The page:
The Day the Internet Roared

Wednesday Jan.18 marked the largest online protest in the history of Internet. Websites from large to small went dark in protest of proposed legislation before the US House and Senate that could profoundly change the Internet. The bills SOPA in the House and PIPA in the Senate, ostensibly aim to stop the piracy of copyrighted material over Internet on websites based outside USA »


“Canada, Climate Criminal”

At the dawn of the 21st century a new political regime has transformed Canada from global hero – once standing up for peace, people, and nature – to global criminal, plunging into war, eroding civil rights, and destroying environments, says journalist, ecologist and historian Rex Weyler. »


‘Denying the Existence of the Palestinian People Is an ‘Article of Faith’

Washington DC – Christmas has receded. Wishes and gifts have been exchanged, groaning boards have been emptied. Those who associate Christmas not only with “happy holidays” but with their faith have attended church services where prayers were said, sermons were delivered, and some of the most galvanizing choral music composed in the West, would have been heard. »


Will the Arab Spring Make the Arab Maghreb Union Bloom?

Since northern African nations gained independence in the late 50s and early 60s, and long before the Arab Spring, the dream of North African unity has existed amongst the peoples of the region. North Africans are naturally united by a shared history, culture and language. »


So Iran Wins the War

The final pull-out of US troops from Iraq marks the end or perhaps just one stage of the end, of the biggest military disaster since Vietnam. Every US-UK goal behind the invasion has been lost, in some cases humiliatingly. »


Republicans Divided, Citizens United.

The Republican caucuses in Iowa with their cliffhanger ending, confirmed two key political points and left a third ignored. First, Republicans are not enthusiastic about any of the candidates. Second, we have entered a new era in political campaigning after the US Supreme Court decision that unleashed a torrent of unreported corporate money into our electoral process. »


If You Can’t Beat Them, Enjoin Them (From Voting)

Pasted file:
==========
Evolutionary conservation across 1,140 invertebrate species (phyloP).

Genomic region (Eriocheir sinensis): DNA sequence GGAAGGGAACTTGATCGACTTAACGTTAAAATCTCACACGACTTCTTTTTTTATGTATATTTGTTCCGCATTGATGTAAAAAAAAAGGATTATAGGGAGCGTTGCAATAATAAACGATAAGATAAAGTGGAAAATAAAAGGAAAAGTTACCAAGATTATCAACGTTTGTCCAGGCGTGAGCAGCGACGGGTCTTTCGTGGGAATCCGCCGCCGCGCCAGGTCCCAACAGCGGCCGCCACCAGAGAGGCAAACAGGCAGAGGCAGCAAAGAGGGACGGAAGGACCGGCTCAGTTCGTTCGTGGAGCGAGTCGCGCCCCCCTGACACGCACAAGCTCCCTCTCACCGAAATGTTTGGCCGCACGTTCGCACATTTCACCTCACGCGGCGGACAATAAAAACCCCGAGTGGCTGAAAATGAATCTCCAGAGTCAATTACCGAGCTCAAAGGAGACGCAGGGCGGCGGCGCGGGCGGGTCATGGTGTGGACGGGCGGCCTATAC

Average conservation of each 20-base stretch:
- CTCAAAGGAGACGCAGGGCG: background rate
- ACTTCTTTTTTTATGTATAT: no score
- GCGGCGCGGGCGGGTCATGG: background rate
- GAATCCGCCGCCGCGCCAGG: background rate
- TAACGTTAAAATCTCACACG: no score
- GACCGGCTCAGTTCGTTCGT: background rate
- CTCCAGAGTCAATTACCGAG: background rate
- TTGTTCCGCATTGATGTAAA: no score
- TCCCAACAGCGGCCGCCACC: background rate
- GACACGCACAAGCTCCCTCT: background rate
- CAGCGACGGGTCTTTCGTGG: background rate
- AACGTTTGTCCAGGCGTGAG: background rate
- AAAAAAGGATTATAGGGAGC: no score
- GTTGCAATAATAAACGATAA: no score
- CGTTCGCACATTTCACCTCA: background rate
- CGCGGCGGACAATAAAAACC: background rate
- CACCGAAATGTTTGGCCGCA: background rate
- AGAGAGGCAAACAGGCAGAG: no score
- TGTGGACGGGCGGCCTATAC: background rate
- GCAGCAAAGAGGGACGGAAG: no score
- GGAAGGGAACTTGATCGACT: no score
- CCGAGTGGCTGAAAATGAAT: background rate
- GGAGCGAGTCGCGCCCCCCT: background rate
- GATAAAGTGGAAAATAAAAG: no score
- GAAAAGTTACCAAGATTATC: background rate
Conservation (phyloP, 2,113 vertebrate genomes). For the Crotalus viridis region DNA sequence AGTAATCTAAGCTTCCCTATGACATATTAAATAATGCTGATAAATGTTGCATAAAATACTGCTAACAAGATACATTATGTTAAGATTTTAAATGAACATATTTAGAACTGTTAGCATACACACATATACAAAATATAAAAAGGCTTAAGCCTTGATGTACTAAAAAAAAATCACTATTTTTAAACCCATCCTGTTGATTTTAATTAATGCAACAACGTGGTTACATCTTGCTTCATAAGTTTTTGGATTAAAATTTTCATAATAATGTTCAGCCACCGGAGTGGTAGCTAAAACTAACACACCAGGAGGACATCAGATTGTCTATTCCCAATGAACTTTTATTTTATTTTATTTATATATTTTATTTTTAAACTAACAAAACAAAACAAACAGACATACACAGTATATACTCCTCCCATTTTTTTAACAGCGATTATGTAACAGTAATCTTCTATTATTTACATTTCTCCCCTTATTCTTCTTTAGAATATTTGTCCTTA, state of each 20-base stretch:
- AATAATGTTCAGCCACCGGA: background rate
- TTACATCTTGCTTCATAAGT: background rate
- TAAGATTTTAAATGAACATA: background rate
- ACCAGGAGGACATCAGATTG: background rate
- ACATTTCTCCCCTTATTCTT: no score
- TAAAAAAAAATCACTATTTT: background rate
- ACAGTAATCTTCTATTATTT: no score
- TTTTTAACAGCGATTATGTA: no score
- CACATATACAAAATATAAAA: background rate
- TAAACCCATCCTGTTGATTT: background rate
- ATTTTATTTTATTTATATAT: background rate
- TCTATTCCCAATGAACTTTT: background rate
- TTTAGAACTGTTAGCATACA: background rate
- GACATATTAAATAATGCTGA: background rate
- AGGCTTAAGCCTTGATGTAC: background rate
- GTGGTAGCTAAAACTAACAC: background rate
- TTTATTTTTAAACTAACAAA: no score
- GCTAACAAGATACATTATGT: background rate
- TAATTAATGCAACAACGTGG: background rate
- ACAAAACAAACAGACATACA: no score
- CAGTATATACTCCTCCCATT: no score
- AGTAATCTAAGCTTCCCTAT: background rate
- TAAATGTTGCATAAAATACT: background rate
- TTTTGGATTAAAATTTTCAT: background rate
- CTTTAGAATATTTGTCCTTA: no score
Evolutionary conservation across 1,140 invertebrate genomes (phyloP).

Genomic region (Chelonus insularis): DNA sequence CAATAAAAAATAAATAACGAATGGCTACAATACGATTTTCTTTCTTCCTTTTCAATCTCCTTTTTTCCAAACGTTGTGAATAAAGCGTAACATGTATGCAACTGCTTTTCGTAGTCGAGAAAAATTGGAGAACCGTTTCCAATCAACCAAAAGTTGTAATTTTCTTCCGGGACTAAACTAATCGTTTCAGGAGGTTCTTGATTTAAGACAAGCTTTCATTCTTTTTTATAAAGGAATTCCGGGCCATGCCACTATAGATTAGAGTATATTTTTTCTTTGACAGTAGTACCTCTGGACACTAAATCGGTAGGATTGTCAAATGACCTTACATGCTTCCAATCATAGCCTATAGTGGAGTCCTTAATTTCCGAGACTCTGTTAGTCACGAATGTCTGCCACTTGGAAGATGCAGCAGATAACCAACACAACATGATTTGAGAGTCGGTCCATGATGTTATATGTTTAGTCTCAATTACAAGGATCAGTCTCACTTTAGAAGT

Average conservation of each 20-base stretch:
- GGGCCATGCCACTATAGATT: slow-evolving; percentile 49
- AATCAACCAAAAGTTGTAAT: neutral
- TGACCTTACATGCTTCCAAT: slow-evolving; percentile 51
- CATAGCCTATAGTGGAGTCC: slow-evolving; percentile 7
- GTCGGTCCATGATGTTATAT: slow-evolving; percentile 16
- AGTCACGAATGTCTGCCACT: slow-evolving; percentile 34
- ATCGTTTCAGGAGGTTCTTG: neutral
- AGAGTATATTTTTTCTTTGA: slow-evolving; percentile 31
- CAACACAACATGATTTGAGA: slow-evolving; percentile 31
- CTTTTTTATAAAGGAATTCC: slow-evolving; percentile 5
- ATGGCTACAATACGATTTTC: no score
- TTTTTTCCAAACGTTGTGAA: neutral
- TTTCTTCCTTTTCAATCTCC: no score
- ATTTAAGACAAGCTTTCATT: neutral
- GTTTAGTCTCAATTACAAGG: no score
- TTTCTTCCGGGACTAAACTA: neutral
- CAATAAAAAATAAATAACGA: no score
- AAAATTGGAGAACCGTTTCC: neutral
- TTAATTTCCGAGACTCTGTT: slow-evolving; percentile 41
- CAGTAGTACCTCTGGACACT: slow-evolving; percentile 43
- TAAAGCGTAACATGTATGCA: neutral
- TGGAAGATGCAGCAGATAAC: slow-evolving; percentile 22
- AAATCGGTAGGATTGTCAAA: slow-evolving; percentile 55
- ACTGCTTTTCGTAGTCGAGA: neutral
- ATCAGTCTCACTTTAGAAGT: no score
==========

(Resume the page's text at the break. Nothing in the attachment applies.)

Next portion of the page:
All eyes are on Iowa this week, as the hodgepodge field of Republican contenders gallivants across that farm state seeking a win, or at least “momentum,” in the campaign for the party’s presidential nomination. But behind the scenes, a battle is being waged by Republicans—not against each other, but against American voters. »


New political imagination is needed

Speaking of the ‘network’, the model and the tool need to be distinguished. As a tool, the network has limitations (such as accessibility); as a model, it can inspire a reconceptualization of the politics in which and whereby information passes from any node to any node, without having to be filtered through the 'middlemen'. »


Authenticity in politics – an Asian model for democracy

Fifteen years under house arrest has been used by Daw Suu to develop a spiritual way of life that is the core of her being. As others have observed, this is why she always talks of a 'revolution of the spirit'. Her insistence on non-violence and non-confrontation, compassion and equality are not mere adjuncts to her political stance, they are part of her spiritual path. »


Bradley Manning and the Fog of War

Accused whistle-blower Pvt. Bradley Manning turned 24 Saturday. He spent his birthday in a pretrial military hearing that could ultimately lead to a sentence of life … or death. Manning stands accused of causing the largest leak of government secrets in United States history. More on Manning shortly. First, a reminder of what he is accused of leaking. »


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